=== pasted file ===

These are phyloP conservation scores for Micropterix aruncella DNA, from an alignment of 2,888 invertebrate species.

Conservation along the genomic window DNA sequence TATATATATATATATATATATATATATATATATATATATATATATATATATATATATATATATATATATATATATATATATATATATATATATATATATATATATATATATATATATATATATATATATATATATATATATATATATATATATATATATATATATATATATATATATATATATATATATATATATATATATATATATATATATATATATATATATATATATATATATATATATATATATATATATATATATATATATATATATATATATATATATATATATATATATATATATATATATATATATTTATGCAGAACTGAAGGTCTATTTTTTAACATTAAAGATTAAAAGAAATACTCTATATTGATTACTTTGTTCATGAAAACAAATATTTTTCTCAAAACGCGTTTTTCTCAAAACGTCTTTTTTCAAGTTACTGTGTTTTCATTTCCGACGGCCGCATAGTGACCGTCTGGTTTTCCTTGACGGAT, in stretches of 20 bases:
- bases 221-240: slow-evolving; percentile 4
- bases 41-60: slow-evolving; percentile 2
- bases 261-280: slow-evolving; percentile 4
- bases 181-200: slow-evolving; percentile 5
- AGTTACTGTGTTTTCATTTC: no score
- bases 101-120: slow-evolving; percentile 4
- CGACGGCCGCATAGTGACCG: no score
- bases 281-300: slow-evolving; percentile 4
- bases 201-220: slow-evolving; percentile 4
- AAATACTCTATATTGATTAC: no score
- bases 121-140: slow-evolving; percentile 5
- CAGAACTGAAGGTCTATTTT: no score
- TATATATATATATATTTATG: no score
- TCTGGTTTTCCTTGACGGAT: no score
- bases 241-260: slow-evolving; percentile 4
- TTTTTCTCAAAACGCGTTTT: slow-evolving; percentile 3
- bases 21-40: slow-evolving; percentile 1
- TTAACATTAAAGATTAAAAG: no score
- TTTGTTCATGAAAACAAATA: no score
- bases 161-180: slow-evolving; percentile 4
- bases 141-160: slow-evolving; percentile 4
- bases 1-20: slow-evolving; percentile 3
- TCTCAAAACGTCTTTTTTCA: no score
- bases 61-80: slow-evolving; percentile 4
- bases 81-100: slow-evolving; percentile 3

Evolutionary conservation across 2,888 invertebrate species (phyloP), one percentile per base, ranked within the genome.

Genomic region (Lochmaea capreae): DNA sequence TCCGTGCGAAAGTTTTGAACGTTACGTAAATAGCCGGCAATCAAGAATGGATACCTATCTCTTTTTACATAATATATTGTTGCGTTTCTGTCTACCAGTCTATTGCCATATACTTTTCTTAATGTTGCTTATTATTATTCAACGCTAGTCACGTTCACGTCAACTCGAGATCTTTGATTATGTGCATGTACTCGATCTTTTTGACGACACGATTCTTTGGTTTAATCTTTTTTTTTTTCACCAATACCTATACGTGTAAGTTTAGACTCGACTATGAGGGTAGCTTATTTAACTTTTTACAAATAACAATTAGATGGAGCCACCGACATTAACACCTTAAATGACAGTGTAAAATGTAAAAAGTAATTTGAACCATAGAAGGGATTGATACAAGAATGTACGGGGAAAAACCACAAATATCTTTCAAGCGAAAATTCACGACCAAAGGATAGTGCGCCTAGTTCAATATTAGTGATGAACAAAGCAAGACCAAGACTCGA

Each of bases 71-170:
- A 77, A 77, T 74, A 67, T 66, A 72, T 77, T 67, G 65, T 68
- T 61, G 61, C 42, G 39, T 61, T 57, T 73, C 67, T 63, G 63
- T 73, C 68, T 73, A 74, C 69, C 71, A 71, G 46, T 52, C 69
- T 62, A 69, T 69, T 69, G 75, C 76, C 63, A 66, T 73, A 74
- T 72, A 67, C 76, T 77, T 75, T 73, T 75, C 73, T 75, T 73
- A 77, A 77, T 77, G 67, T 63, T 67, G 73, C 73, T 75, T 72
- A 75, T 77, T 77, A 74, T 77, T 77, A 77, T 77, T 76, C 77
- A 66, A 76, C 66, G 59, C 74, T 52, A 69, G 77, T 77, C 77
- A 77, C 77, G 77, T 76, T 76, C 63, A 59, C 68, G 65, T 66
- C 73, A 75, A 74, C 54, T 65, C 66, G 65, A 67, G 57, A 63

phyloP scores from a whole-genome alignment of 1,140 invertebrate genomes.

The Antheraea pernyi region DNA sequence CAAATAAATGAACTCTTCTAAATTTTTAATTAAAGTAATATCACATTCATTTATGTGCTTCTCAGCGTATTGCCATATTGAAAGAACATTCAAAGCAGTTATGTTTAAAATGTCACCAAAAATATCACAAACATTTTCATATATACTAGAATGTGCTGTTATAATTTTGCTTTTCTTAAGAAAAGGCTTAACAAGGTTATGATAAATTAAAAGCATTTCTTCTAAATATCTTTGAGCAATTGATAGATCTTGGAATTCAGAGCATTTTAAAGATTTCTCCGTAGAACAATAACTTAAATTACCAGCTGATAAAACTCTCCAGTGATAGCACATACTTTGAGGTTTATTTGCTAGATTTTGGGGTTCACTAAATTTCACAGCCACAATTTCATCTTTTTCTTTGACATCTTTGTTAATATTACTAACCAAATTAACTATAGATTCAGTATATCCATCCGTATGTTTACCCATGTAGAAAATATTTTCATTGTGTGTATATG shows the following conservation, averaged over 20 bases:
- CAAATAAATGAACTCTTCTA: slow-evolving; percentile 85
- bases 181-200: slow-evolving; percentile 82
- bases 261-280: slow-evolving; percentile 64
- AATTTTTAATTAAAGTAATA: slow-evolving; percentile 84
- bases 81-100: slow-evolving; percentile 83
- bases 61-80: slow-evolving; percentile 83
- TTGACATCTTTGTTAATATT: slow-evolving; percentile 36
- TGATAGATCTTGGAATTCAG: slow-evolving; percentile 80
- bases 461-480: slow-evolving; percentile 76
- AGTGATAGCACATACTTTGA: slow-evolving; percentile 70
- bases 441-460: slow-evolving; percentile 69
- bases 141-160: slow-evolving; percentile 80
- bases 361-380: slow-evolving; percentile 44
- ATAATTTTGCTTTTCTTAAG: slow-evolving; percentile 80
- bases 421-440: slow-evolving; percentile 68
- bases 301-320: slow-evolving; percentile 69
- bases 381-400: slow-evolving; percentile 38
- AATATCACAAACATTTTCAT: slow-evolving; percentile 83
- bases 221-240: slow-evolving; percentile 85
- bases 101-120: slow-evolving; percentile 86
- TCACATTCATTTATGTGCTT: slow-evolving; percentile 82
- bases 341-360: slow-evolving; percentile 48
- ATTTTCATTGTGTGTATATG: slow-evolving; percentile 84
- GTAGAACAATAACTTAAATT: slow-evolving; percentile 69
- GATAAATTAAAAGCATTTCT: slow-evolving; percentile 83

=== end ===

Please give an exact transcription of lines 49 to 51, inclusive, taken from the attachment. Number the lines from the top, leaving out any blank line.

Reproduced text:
- TTGACATCTTTGTTAATATT: slow-evolving; percentile 36
- TGATAGATCTTGGAATTCAG: slow-evolving; percentile 80
- bases 461-480: slow-evolving; percentile 76